Know your trade: The Froebel Approach to early education
Published on Tuesday, 08 September 2020
Last updated on Wednesday, 21 October 2020
In many ways, NZ kindergartens owe their existence to German educator Friedrich Froebel. In 1837, when few others were engaged in educating pre-school aged children, Froebel created a program for young children based on 'play and activity' and 'the nurturing of creativity' to help children develop and grow.
According to NZ History the Dunedin Free Kindergarten, established in June 1889, aimed to educate and care for children of the poor and was closely based on Froebel’s approach to early education.
Froebel was the first to recognise that children experience significant brain development in their first three years of life and his kindergartens (children's gardens) were based on the philosophy that humans are essentially creative beings that need to be given the opportunity to experience, learn and develop on their own terms and in their own timeframe.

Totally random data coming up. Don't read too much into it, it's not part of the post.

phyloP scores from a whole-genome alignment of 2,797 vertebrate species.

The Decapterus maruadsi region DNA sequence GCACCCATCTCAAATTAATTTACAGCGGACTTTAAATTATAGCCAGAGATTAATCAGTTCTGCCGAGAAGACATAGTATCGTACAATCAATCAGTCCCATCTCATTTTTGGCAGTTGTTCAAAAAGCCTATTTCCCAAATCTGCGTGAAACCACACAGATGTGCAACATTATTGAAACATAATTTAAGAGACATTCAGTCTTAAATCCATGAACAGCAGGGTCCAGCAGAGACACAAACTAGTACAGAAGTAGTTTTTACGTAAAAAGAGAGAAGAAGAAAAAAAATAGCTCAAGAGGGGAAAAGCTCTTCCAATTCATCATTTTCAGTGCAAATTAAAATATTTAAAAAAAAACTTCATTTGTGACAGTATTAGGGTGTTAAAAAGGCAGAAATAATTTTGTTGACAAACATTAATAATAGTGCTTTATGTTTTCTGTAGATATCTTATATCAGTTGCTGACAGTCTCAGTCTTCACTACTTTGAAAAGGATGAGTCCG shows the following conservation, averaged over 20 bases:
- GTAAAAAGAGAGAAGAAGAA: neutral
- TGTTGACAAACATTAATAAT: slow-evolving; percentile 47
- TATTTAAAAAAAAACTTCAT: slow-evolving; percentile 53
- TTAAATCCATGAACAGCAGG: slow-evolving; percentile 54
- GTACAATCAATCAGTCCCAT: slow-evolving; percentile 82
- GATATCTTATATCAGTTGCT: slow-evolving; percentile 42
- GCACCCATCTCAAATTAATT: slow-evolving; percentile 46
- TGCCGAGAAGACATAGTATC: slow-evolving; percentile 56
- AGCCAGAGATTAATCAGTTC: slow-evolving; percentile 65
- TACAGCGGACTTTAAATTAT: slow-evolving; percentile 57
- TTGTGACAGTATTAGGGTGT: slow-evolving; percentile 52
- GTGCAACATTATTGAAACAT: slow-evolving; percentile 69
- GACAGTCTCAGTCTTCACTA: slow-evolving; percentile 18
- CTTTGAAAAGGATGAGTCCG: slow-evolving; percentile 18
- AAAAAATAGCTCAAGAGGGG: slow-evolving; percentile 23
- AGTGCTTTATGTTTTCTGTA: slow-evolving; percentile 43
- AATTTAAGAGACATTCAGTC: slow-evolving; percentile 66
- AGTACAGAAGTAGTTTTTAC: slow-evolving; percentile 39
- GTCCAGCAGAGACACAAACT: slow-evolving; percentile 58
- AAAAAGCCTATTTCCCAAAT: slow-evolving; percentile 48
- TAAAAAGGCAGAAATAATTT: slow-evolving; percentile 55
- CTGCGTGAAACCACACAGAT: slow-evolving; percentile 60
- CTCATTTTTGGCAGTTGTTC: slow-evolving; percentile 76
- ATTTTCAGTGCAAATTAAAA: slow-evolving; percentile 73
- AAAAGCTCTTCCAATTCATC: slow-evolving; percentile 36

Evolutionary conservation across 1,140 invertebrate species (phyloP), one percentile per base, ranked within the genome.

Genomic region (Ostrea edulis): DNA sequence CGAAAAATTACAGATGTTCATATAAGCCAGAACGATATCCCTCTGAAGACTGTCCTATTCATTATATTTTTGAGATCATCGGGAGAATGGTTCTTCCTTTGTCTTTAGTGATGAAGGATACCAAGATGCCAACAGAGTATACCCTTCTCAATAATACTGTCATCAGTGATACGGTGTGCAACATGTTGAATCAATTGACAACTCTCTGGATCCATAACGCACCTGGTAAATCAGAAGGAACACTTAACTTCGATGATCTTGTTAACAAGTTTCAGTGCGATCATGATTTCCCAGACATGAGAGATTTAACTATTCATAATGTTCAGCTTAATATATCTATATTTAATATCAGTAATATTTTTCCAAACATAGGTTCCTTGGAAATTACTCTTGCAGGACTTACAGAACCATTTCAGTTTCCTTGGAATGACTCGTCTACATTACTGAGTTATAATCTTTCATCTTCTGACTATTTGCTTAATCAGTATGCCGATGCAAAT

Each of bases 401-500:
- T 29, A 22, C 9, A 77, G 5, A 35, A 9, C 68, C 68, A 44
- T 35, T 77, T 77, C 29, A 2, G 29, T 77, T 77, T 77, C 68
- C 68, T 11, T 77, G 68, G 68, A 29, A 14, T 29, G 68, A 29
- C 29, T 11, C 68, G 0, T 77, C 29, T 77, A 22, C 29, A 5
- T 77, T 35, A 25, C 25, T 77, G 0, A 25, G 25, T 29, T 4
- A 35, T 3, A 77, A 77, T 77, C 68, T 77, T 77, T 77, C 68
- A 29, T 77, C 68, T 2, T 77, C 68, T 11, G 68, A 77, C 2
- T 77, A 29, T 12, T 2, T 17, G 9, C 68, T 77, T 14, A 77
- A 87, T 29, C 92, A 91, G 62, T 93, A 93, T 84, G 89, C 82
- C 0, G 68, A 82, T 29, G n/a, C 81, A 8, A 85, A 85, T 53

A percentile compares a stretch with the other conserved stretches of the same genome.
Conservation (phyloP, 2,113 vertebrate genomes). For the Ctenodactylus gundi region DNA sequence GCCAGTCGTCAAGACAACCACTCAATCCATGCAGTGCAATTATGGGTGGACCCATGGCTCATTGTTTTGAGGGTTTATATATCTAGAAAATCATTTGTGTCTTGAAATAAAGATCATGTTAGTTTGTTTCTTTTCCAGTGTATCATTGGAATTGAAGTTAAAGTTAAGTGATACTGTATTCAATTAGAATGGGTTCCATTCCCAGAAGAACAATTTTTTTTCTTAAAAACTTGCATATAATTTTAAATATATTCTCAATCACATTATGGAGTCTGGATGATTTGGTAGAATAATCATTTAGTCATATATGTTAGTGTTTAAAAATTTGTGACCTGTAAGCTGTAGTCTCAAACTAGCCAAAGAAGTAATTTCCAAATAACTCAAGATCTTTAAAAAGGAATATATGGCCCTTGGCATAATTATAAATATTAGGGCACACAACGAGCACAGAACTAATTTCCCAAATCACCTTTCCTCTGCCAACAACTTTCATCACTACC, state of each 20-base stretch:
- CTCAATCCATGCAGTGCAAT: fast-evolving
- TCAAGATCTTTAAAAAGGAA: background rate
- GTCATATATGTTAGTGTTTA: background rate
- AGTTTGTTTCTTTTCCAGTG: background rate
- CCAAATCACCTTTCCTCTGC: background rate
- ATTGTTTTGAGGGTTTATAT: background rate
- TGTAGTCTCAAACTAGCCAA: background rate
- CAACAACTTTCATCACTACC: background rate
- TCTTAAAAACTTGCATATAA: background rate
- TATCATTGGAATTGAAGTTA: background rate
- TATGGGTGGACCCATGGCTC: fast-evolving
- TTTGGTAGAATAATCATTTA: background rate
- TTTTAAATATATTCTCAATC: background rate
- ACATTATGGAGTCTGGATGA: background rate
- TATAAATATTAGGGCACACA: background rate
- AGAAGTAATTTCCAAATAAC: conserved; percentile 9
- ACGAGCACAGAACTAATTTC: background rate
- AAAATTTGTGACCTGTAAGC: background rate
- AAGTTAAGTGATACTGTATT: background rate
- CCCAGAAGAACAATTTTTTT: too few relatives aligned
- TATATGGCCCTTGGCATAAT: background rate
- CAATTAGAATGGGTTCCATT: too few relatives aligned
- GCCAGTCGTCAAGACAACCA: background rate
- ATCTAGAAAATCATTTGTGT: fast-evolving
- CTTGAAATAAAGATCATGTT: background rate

"Children are like tiny flowers; they are varied and need care, but each is beautiful alone and glorious when seen in a community of peers," is a famous quote which captures Froebel's views.
Froebel's approach, methods and thinking influenced and inspired many of the more well-known early childhood education advocates including Maria Montessori and Rudolf Steiner.
Froebel believed that young children possess unique capabilities and needs, and that adults should serve as the "gardeners" of children's potential. Froebel asserted that young children learn best in settings that provide a stimulating and prepared environment where they can explore and learn from their own experiences and perspectives.